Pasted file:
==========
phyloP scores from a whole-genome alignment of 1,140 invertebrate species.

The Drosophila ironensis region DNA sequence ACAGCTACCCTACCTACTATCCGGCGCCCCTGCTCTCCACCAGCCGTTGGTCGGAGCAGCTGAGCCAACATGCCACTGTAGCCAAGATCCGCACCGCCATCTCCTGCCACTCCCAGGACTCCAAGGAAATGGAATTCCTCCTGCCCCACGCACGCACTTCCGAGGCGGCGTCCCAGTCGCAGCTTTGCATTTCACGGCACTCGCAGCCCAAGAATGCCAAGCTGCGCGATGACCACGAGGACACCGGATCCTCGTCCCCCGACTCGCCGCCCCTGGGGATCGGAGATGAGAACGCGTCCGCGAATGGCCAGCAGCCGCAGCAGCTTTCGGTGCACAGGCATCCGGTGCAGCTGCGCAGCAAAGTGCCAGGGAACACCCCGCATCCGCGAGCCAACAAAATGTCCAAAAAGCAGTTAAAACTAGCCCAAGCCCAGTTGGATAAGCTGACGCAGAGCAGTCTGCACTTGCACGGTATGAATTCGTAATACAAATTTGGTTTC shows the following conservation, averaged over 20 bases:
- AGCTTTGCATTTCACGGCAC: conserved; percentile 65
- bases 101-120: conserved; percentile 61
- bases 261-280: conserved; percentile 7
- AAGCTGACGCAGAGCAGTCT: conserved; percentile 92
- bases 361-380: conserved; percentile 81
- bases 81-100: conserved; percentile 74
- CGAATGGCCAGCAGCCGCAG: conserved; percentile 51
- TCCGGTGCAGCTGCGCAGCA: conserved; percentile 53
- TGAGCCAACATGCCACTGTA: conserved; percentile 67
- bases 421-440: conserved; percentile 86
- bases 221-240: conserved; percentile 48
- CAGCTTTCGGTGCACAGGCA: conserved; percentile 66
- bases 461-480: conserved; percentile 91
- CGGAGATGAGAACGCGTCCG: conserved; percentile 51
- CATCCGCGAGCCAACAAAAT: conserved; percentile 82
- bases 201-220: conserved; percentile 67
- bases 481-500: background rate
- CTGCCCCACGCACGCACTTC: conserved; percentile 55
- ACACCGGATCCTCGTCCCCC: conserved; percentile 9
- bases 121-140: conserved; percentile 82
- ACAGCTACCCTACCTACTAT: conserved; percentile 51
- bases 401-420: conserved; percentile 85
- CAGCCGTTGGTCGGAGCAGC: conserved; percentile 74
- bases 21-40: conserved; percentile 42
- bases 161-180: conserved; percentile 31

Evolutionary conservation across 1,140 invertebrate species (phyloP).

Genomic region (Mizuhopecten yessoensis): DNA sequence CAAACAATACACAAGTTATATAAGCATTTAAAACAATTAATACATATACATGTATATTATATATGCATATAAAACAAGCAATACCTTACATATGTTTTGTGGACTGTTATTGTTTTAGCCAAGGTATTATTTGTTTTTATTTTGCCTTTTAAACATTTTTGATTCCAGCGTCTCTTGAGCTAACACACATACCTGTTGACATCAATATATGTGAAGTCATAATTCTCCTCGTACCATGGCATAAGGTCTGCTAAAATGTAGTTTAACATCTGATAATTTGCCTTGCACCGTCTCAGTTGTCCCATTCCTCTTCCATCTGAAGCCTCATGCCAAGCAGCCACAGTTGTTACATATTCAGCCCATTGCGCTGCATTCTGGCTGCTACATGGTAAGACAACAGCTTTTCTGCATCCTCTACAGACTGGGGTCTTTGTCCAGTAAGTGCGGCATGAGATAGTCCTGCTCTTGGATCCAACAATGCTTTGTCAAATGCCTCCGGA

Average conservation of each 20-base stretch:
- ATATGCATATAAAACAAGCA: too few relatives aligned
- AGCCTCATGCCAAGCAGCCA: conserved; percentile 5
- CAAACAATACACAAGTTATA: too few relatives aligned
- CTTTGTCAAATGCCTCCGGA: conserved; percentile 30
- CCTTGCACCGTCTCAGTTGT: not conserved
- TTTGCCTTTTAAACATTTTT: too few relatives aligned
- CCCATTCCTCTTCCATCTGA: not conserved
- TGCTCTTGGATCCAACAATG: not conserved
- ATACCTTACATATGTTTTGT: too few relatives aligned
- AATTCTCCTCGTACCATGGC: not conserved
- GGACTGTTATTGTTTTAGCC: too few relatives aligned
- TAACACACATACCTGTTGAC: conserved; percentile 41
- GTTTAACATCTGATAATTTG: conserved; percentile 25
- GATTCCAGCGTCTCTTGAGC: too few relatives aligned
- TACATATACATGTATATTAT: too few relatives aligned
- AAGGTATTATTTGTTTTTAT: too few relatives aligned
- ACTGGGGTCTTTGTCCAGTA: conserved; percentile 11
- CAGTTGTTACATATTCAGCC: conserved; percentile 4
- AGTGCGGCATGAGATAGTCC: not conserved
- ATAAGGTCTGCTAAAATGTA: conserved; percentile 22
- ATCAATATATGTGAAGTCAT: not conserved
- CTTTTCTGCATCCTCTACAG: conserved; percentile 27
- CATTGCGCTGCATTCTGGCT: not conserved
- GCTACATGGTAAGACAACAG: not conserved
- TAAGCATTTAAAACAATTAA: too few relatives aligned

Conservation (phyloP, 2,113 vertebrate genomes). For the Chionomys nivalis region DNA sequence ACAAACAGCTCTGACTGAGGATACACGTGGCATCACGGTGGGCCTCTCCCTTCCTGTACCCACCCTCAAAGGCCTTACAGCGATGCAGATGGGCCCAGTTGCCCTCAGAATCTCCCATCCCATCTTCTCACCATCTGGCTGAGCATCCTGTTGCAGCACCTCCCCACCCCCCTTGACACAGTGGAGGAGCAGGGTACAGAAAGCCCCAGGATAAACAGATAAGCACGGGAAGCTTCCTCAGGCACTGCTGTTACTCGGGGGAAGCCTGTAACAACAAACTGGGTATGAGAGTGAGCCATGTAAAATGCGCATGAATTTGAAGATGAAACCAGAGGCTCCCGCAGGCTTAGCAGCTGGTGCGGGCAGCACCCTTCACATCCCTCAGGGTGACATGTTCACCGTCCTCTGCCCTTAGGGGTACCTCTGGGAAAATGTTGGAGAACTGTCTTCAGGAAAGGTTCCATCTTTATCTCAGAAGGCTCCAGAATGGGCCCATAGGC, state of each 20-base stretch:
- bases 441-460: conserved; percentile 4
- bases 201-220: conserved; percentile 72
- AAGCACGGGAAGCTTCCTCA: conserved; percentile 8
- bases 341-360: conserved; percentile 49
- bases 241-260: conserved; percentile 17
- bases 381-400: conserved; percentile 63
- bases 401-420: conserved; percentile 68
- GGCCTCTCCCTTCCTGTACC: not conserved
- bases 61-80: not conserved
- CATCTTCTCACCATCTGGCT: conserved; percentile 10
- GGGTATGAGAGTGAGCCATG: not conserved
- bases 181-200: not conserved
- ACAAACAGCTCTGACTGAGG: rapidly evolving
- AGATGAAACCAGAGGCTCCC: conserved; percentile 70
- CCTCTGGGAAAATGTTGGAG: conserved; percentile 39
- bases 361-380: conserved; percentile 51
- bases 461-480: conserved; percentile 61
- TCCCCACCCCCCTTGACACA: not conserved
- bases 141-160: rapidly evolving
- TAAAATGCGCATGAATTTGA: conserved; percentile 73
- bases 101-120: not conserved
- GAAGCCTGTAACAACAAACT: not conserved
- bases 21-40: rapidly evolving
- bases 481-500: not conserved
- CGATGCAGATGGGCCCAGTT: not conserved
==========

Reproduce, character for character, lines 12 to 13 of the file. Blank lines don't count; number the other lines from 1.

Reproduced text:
- bases 421-440: conserved; percentile 86
- bases 221-240: conserved; percentile 48